Nevertheless, O’Donnell believes it is important for universities to look to the future.
“To focus on what people in traditional journalism want is probably not what’s best for our graduates,” O’Donnell said.
O’Donnell and Tanner’s research indicates that journalism education does in fact play a key role in skills-based training. The report recommends that journalism education organisations outline the diversity of courses on offer throughout the country, provide resources for designing standards-based curricula, and provide an ongoing repository for case studies in curriculum innovation.
It also highlights the importance of journalists and newsrooms being audience-focused and delivering content in multiple formats.
“With the advent of widespread community produced content, made possible through digital technologies, attention to [delivery, distribution and reception] will be critical for journalism’s professional evolution and survival,” O’Donnell said.
“They, as they always have, [want] people who can spot a story, research it and project it. But employers also now look for versatile, multi-platform skills which are well-suited to exploring and developing new ways of storytelling online,” Brock told the World Editors Forum.
According to Brock, a university environment can be beneficial for journalists as they develop these skills. “Universities can provide a platform on which practical experience, research-led teaching, and a safe environment to practice can be combined. A university also has, within its walls, experts in different fields who can broaden teaching and perspective,” he said.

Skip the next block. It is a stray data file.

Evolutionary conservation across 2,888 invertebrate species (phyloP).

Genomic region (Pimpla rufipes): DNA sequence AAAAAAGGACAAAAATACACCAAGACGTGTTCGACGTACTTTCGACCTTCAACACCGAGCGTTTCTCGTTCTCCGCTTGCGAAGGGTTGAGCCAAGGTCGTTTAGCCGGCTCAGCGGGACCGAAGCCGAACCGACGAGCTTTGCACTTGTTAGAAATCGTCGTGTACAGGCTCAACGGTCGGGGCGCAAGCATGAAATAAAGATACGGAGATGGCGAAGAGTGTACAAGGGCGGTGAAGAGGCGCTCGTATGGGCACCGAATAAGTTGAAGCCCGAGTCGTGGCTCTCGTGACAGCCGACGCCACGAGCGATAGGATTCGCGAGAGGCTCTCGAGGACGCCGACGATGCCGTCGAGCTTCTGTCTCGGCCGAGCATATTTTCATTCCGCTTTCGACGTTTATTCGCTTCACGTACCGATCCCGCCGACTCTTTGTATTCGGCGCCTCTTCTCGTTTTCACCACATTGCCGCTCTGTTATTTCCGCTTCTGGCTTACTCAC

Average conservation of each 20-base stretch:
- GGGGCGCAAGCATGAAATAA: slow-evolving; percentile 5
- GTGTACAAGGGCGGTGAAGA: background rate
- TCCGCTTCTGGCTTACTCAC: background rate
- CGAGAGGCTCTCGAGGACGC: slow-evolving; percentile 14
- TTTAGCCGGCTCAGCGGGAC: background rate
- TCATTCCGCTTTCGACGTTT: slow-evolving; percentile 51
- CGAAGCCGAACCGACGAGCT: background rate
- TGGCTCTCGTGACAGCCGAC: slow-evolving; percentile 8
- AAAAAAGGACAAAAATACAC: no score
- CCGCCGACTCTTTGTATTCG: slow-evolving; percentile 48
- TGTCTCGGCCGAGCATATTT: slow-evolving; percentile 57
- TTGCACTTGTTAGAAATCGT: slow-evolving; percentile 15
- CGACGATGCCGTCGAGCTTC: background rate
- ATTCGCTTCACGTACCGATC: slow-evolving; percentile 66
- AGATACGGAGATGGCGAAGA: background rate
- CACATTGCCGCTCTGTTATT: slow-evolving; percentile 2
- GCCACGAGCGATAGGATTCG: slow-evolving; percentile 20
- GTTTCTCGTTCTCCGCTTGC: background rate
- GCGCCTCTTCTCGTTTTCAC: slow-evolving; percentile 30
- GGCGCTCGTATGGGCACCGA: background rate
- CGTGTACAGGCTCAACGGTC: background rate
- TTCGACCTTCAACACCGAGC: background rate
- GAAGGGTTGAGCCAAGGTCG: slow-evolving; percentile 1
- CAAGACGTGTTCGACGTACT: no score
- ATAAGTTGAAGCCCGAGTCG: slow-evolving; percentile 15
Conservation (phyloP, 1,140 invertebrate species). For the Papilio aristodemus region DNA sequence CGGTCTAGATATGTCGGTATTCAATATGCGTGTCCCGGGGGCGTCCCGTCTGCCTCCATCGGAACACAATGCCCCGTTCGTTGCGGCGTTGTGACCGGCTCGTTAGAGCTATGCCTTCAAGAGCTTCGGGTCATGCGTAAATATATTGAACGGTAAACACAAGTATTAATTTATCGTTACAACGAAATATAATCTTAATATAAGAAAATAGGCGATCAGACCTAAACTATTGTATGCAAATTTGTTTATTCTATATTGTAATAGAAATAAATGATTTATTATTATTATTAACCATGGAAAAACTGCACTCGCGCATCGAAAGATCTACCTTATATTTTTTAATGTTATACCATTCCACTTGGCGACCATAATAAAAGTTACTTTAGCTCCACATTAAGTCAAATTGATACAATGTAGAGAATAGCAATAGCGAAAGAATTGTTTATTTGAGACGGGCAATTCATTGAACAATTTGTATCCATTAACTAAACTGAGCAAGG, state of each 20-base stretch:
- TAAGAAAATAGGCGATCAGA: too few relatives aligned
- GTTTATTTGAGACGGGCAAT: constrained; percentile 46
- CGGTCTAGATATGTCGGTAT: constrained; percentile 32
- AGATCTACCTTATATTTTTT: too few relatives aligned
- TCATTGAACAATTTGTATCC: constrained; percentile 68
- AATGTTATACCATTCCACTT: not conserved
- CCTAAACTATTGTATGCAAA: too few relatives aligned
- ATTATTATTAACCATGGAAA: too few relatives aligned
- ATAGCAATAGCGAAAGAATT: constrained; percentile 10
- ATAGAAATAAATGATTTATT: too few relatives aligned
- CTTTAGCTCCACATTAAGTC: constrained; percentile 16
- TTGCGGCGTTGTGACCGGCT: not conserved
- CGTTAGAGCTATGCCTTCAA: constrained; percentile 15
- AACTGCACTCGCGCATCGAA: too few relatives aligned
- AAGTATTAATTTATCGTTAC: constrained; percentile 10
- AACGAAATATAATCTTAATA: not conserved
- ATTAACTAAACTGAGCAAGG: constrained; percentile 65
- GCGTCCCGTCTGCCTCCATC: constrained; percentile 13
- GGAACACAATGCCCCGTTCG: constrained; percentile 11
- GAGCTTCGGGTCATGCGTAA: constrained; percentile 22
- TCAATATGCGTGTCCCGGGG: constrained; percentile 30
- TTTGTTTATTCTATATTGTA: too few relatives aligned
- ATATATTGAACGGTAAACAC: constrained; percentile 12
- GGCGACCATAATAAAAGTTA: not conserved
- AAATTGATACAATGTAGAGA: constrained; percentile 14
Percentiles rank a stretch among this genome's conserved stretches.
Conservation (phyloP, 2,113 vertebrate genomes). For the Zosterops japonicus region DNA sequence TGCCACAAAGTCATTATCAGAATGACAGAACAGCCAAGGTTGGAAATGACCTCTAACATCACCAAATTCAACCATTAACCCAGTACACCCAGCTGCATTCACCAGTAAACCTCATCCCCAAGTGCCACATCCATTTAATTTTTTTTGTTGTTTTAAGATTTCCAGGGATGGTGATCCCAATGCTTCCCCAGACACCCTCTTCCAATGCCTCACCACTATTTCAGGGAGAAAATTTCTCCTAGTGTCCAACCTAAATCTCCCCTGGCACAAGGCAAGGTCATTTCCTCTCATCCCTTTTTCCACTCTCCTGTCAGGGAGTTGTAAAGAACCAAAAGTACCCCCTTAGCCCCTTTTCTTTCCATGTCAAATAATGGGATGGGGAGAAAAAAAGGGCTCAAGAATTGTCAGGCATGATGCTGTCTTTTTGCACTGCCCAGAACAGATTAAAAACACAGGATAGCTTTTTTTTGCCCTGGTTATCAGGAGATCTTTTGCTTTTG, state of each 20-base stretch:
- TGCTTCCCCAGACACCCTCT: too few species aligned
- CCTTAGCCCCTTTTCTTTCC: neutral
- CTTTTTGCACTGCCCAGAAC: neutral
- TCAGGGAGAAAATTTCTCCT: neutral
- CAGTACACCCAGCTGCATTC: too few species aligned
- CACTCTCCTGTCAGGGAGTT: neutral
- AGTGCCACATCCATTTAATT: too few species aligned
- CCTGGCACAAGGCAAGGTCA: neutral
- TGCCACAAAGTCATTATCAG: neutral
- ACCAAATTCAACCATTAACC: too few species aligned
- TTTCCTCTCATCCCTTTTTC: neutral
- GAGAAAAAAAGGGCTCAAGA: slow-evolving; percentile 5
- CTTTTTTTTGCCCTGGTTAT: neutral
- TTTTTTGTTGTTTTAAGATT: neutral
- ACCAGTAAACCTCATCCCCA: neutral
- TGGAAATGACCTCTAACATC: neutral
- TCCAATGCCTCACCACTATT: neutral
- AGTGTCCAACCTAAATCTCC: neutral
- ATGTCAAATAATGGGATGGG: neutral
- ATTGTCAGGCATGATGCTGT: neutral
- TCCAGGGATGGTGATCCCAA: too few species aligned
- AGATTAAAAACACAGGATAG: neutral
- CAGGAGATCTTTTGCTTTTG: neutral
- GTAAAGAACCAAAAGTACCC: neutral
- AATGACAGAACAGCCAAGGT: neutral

“There is a real need to sort out what is a reasonable expectation of a journalism graduate, as it is often expected that they will have both a solid knowledge of specialist areas, such as economics or justice, and the capacity to work across any medium. This is too much to expect,” Harber said.
“What is most important is learning to think critically and analytically, and this is best done with a solid undergraduate degree, whether [it is] in humanities, science or any other appropriate field,” Harber says.
While some critics predict a dire future for journalism education, O’Donnell says there is evidence that interest in journalism courses has actually increased.
“Six years ago, around 50 students enrolled [in the Bachelor of Journalism program at the University of Wollongong]. In the last couple of years, maybe 70 to 75 students enrolled,” he said.
With an emergence of new roles becoming available in the journalism industry, O’Donnell believes universities should focus on the outcome of skills as opposed to graduate destinations.
“While it would be completely dishonest for journalism schools to guarantee employment at mainstream media organisations, we can guarantee that our graduates emerge with a set of key skills and have capacity to apply them in innovative ways,” he says.
Like the professional journalists exploring new opportunities in emerging fields of practice, journalism graduates have diverse employment possibilities in a growing market for innovative storytelling – which still includes traditional newsrooms, such as USA Today.
DECLARATION: Emily Bennett is a Communication and Media Studies student at the University of Wollongong (UOW), Australia, who majors in Journalism. She has just completed an internship with the World Editors Forum in Paris, which was facilitated by the editor of this blog, WAN-IFRA Research Fellow Julie Posetti. Posetti is also a journalism academic at UOW.